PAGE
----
In a retrospective analysis of 42 clinical trials (mean duration 6 months), rosiglitazone was associated with an increased risk of myocardial ischemia compared with combined active or placebo control (2% versus 1.53%). These events included angina pectoris, angina dyspnea, myocardial infarction, coronary thrombosis, myocardial ischemia, coronary artery disease, and coronary artery disorder. There was an increased risk with combination insulin therapy and in patients receiving nitrates for known coronary heart disease.

Cardiovascular Events in Patients with NYHA Class I and II Heart Failure:
An increased risk of cardiovascular events was observed in a 52-week trial in patients with NYHA Class I and II Heart Failure receiving rosiglitazone (n=110) compared with placebo (n=114). These events included: cardiovascular deaths (5% vs 4%), worsening CHF (6% vs 4%), new or worsening edema (25% vs 9%), new or worsening dyspnea (26% vs 17%), increases in CHF medication (33% vs 18%), and cardiovascular hospitalization (19% vs 13%).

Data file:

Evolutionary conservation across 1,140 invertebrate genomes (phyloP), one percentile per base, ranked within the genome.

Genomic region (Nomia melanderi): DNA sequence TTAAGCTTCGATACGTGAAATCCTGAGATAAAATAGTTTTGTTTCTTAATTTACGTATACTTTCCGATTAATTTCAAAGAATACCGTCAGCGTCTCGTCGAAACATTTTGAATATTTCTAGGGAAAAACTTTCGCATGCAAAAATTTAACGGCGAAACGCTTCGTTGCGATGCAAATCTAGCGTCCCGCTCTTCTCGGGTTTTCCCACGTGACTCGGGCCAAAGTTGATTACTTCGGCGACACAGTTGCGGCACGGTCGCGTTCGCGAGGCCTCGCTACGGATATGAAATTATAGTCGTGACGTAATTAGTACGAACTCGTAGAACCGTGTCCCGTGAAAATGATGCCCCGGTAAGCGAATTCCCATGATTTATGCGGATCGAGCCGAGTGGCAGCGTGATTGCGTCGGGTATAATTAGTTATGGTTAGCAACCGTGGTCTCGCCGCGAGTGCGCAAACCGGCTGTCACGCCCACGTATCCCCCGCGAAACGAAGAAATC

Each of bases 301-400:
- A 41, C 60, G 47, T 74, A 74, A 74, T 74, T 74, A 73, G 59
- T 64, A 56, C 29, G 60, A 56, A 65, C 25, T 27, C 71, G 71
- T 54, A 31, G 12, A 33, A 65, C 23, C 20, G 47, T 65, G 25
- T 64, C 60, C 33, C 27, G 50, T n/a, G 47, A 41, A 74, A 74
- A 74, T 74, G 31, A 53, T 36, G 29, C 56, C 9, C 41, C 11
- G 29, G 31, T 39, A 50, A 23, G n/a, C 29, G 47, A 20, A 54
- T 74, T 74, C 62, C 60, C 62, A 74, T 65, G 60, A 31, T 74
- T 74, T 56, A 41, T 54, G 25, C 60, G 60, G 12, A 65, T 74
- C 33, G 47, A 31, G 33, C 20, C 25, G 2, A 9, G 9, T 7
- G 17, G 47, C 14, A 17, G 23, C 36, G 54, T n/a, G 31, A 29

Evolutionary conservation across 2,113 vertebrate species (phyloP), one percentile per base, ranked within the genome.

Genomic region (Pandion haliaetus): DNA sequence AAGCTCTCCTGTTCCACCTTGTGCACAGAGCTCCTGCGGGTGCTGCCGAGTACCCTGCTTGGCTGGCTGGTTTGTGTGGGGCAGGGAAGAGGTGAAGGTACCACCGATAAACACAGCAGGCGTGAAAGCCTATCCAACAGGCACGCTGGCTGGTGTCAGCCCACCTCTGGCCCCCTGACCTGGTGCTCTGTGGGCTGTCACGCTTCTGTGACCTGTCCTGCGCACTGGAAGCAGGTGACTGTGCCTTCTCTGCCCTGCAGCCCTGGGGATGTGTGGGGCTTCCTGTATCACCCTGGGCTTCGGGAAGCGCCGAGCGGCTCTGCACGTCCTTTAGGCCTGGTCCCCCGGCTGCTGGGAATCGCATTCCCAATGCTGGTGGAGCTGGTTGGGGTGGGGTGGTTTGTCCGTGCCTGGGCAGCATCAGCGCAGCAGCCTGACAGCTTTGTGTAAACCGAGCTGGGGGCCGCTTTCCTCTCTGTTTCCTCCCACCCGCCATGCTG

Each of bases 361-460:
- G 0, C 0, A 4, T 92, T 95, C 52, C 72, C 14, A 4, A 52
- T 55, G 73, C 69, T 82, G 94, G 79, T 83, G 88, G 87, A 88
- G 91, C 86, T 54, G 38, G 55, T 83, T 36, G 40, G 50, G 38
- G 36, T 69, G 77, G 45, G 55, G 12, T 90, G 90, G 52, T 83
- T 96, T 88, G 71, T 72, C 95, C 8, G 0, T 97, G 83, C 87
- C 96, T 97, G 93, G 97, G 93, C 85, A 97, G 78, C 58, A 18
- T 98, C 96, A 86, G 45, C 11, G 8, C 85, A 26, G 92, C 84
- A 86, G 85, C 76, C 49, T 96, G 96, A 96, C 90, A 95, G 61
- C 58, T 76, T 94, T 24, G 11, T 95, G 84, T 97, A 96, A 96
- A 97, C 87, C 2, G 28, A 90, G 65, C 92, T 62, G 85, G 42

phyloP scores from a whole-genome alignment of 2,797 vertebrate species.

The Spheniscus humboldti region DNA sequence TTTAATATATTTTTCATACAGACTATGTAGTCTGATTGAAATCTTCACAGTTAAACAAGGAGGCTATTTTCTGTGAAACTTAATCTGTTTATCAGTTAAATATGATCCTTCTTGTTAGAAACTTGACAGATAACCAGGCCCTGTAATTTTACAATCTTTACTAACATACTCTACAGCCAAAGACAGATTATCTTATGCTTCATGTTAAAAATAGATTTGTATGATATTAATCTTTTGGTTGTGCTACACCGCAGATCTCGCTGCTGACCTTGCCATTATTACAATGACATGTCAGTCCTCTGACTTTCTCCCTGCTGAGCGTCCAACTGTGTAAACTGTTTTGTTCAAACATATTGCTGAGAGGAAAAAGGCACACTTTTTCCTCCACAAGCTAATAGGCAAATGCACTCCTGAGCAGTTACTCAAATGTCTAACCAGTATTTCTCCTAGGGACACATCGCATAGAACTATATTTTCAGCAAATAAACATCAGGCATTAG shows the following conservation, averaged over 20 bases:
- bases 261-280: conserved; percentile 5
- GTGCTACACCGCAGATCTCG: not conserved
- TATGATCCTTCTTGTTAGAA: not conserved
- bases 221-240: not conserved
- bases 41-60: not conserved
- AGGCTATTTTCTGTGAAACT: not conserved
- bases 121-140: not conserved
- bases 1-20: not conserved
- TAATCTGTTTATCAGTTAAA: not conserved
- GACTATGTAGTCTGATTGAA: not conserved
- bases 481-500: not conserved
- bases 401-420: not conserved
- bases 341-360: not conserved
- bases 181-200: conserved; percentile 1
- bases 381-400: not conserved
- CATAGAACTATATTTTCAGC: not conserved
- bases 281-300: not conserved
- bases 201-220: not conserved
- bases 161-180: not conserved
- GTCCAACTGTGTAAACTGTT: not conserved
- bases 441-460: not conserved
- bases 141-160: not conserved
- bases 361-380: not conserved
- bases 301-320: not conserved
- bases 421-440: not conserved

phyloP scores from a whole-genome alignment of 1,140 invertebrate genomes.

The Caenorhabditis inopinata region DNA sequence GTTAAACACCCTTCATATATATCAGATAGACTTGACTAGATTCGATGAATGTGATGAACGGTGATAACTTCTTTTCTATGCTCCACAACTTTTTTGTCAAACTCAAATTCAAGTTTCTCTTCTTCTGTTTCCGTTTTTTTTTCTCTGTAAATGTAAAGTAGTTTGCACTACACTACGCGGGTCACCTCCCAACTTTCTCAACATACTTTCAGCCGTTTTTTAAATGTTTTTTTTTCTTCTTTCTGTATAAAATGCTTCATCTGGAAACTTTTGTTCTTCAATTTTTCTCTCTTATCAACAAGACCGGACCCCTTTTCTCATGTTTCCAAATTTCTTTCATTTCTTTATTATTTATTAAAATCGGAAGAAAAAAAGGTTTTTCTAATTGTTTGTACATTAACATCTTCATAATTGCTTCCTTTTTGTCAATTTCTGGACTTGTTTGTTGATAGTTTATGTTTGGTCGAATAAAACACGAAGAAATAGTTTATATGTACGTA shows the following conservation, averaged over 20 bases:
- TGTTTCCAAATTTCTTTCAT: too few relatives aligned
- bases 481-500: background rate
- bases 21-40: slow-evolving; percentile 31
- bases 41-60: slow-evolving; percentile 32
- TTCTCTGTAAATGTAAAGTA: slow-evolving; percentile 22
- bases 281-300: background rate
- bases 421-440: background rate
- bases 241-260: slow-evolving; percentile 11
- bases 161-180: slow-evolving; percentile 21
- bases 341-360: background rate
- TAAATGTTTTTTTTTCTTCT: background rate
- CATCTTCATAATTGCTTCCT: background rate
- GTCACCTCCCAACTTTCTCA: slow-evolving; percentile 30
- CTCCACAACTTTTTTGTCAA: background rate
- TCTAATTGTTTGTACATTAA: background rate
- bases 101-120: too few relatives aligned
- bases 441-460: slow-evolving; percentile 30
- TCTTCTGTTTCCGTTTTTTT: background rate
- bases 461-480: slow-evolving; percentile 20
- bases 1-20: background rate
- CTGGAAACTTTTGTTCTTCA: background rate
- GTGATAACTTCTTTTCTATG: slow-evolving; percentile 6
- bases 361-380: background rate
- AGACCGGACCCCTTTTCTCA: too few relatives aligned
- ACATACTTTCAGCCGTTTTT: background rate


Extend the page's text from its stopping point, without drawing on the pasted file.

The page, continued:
-Dose-related edema was reported in rosiglitazone clinical trials. In patients receiving rosiglitazone 8 mg in combination with a sulfonylurea, the incidence of edema was 12.4%. In monotherapy trials, edema was reported in 4.8% of patients receiving rosiglitazone (dose not specified). Healthy volunteers receiving rosiglitazone 8 mg once daily for 8 weeks experienced a statistically significant increase in median plasma volume compared with placebo.

Concomitant Administration with Insulin:
-Edema was reported with higher frequency in the rosiglitazone plus insulin combination trials (insulin, 5.4%; and rosiglitazone with insulin 14.7%). Reports of new onset or exacerbation of congestive heart failure occurred at a rate of 1% for insulin alone, 2% (4 mg) and 3% (8 mg) for insulin in combination with rosiglitazone. The coadministration of rosiglitazone and insulin is not recommended.[Ref]

Common (1% to 10%): Edema, hypertension
Uncommon (0.1% to 1%): Congestive heart failure